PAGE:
SATURDAY, Feb. 6 (HealthDay News) -- Women who have uterine fibroids are at increased risk for stillbirth, a new study finds.
"Fibroids are very common. We think they occur in 5 percent to 20 percent of all women, but most women are asymptomatic and don't even know they have them," study co-author Dr. Molly Stout, of Washington University in St. Louis, said in a news release.
She and her colleagues analyzed data from 64,047 women and found that 3.2 percent (2,058) of them had fibroids -- muscular tumors in the wall of the uterus that are usually benign. The incidence of stillbirth among those with fibroids was 1.6 percent, compared to 0.7 percent for women without fibroids.
The increased risk persisted even after the researchers adjusted for risk factors such as black race, tobacco exposure, chronic hypertension and pregestational diabetes.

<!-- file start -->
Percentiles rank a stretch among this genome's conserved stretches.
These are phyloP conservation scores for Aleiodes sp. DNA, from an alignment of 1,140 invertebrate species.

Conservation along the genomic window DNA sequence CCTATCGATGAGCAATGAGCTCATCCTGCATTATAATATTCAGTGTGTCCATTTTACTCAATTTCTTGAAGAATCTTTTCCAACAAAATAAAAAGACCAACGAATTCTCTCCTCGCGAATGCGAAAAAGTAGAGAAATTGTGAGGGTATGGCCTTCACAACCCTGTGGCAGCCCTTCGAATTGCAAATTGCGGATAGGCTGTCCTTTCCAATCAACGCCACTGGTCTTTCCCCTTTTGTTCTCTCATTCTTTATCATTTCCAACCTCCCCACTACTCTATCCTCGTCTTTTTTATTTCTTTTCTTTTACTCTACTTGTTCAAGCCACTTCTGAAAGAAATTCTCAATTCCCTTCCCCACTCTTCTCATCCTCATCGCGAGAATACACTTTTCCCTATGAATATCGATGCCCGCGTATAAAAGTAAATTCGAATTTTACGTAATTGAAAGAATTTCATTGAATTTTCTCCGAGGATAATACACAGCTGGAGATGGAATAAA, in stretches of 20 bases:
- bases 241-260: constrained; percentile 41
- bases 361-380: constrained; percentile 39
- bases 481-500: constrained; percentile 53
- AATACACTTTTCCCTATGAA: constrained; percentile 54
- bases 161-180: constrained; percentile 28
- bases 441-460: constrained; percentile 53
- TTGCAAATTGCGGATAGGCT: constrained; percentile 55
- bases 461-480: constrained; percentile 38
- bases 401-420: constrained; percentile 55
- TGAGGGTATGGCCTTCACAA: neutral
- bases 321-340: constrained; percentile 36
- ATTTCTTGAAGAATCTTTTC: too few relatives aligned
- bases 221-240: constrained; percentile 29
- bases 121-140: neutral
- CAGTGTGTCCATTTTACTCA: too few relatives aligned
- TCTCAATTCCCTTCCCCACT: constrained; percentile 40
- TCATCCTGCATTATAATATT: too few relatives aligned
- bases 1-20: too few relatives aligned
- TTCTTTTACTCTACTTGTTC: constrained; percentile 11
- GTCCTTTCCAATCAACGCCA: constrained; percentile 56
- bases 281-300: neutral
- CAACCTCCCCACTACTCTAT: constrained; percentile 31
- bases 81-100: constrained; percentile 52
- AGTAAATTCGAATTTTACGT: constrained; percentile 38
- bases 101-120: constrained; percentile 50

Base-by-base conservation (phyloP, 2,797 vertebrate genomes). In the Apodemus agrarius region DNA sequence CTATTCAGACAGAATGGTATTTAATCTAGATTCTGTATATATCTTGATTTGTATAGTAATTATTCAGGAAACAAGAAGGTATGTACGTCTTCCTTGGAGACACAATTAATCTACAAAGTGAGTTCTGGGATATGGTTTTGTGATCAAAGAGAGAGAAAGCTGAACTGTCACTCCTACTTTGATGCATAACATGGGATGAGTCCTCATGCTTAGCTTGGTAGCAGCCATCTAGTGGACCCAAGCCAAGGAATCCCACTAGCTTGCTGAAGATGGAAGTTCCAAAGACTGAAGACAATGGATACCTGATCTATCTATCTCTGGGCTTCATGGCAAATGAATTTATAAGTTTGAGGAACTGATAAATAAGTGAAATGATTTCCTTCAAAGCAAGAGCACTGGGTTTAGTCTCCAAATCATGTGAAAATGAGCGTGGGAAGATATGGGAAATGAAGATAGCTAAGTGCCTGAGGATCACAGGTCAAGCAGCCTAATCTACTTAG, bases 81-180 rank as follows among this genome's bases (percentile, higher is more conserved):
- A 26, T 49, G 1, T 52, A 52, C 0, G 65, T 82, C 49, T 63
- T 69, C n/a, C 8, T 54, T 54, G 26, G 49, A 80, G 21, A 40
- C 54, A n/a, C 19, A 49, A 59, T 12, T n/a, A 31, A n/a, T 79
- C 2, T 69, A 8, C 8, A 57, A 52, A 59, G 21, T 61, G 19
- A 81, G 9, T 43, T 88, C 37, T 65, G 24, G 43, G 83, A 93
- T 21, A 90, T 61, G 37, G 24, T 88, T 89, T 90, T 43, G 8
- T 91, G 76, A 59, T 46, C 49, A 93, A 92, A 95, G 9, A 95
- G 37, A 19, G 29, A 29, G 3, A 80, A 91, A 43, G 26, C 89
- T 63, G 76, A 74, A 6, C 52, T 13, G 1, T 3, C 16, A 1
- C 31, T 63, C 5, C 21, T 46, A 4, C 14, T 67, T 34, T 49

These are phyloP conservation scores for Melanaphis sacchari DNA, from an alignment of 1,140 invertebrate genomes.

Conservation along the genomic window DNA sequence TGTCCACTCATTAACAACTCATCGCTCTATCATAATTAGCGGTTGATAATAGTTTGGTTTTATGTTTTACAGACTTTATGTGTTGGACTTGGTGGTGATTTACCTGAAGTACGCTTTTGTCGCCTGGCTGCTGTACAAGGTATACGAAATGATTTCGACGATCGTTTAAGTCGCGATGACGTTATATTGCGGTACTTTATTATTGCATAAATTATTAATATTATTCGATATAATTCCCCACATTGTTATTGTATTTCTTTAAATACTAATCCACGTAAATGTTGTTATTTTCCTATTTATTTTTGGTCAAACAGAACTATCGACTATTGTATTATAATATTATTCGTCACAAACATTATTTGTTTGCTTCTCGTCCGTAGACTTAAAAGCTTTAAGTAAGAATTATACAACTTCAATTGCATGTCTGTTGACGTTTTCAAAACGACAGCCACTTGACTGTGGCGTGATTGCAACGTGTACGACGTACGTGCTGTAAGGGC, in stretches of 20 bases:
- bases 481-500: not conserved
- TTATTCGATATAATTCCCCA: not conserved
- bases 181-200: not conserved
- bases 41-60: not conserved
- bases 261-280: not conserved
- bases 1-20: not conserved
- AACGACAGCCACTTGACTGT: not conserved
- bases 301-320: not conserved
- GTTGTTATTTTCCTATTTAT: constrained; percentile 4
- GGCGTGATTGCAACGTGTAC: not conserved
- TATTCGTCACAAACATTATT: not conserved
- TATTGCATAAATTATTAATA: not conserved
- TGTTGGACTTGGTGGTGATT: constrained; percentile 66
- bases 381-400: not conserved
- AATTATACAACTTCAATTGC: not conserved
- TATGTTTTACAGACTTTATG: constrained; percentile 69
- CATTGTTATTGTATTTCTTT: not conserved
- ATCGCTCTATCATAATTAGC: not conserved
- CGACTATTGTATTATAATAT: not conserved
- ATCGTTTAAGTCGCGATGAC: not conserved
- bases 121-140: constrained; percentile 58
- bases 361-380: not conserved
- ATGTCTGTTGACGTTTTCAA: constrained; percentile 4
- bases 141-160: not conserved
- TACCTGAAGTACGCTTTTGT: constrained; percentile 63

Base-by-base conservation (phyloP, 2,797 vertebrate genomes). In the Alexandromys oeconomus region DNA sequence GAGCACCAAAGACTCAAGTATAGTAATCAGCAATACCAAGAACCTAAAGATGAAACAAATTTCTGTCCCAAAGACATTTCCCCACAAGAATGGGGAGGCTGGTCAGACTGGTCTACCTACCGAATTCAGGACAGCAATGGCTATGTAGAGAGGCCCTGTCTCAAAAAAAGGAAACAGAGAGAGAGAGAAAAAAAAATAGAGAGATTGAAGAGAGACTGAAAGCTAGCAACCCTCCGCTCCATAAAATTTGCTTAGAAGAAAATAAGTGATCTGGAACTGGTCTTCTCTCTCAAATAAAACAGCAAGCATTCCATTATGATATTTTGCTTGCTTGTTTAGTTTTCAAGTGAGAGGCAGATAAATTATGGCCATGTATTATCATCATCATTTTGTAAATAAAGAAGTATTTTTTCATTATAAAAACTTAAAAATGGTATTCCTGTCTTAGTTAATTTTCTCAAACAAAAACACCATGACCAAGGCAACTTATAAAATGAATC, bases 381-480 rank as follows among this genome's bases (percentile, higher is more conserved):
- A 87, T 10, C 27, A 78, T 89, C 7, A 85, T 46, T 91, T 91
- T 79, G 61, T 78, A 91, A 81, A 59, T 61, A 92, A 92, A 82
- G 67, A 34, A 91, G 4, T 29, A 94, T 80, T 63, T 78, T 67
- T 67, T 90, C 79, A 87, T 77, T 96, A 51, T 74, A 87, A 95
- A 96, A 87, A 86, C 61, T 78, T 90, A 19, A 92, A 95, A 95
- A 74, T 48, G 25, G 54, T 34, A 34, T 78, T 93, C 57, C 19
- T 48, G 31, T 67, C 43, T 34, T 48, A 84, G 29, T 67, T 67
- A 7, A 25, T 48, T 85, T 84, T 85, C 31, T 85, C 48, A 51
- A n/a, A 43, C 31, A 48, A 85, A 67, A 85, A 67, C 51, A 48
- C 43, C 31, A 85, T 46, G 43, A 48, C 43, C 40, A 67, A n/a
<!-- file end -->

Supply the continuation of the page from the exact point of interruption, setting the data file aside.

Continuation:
"Our results showed that women with a combination of fibroids and fetal growth restriction were at two-and-a-half times the risk of having a stillbirth, though the absolute risk remained rare," study co-author Dr. Alison G. Cahill said in the news release. "This may lead to a future recommendation for serial growth scans to monitor fetal growth in women with fibroids."
The study was to be presented Saturday at the annual meeting of the Society for Maternal-Fetal Medicine in Chicago.
The U.S. National Women's Health Information Center has more about uterine fibroids.